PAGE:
• Work as a professional in hospice or palliative care (call your local hospice/palliative care program to see if you have the credentials needed and to learn about any training offered):
    • physician
    • nurse
    • nurse practitioner
    • nursing assistant
    • social worker
    • chaplain
  • Become a volunteer – for those with no medical training:
    • Hospice volunteers are always needed (call your local hospice for more information)
    • No One Dies Alone – a program to ensure that each dying patient in the hospital has companionship if desired at the end of life. Listen to my interview here and learn more about NODA here.
    • Threshold Choir – for those who love to sing; offer support and inspiration to the dying and their families through vocal music. Listen to my interview here and learn more about Threshold Choir here.
    • Twilight Brigade – to provide end-of-life support to veterans. Learn more here.
    • Pet Therapy for Hospice Patients – if you have a special pet and would like to receive training to provide visits to patients. Learn more in this interview.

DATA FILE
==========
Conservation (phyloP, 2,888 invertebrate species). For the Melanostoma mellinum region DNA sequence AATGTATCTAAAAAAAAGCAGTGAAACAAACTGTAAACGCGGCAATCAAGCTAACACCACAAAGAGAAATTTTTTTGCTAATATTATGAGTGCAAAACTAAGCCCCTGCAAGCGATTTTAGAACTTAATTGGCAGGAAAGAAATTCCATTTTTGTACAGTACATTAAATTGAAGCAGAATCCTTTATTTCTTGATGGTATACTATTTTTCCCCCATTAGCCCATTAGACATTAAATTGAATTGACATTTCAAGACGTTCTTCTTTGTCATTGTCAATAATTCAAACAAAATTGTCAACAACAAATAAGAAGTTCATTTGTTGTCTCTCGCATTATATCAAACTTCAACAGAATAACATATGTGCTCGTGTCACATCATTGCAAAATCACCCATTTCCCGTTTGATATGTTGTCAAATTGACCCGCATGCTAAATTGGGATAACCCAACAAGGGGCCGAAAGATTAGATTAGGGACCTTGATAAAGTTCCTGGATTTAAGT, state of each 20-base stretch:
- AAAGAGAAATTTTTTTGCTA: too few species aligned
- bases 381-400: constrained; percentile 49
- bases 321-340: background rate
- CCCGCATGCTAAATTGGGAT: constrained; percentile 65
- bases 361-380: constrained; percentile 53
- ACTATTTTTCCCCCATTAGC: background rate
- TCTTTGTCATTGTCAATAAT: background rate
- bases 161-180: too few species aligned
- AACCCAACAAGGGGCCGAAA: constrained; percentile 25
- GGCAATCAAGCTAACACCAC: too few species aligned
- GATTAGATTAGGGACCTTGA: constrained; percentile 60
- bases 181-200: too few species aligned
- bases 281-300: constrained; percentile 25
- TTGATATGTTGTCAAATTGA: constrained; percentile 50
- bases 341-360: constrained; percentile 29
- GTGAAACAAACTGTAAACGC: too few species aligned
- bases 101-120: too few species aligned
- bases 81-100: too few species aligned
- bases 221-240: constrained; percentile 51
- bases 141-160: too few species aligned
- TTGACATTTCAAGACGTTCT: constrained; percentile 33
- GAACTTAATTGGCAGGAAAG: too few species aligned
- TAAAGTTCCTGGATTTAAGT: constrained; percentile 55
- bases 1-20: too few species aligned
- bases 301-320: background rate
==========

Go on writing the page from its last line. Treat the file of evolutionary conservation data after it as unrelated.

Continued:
• Seek out other opportunities in your community like Meals on Wheels, hospital or nursing home volunteer programs, church-related visitation programs
  • Become an End-of-Life Doula – check out the training mentioned above with Suzanne O’Brien and find out if this work is a good fit for you. Learn more here.
  • Start a caregiver training program – the need for in-home caregivers is going to increase dramatically over the next decade. Consider becoming a caregiver trainer to help your community meet this need.
  • Teach a death education class – there is currently a great need for education about Slide01death and dying in our society. Consider teaching your own class or workshop to provide information to others in your community. Get the Teaching Guidelines for a Death & Dying Class here.

 

 

  • Create a Community Event to inspire people to learn more about the end of life:
    • Film series – listen to ideas here
    • Book club – read about A Year of Reading Dangerously online reading group here
    • Death Cafe – learn more here
    • Speaker series
  • Start a Social Model Hospice – to provide non-medical residential support and caregiving for those who are without a proper home at the end of life. Listen to the interview here.

Whatever inspires you I hope you will gather your courage and take the next step to get involved in the end-of-life movement. Your help is needed!

There will be a new episode next Monday. If you enjoy this content please share it with others and consider leaving a review on iTunes. Thank you for your interest and support!

Until next time:

Face Your Fear            BE Ready             Love Your Life

karen-signature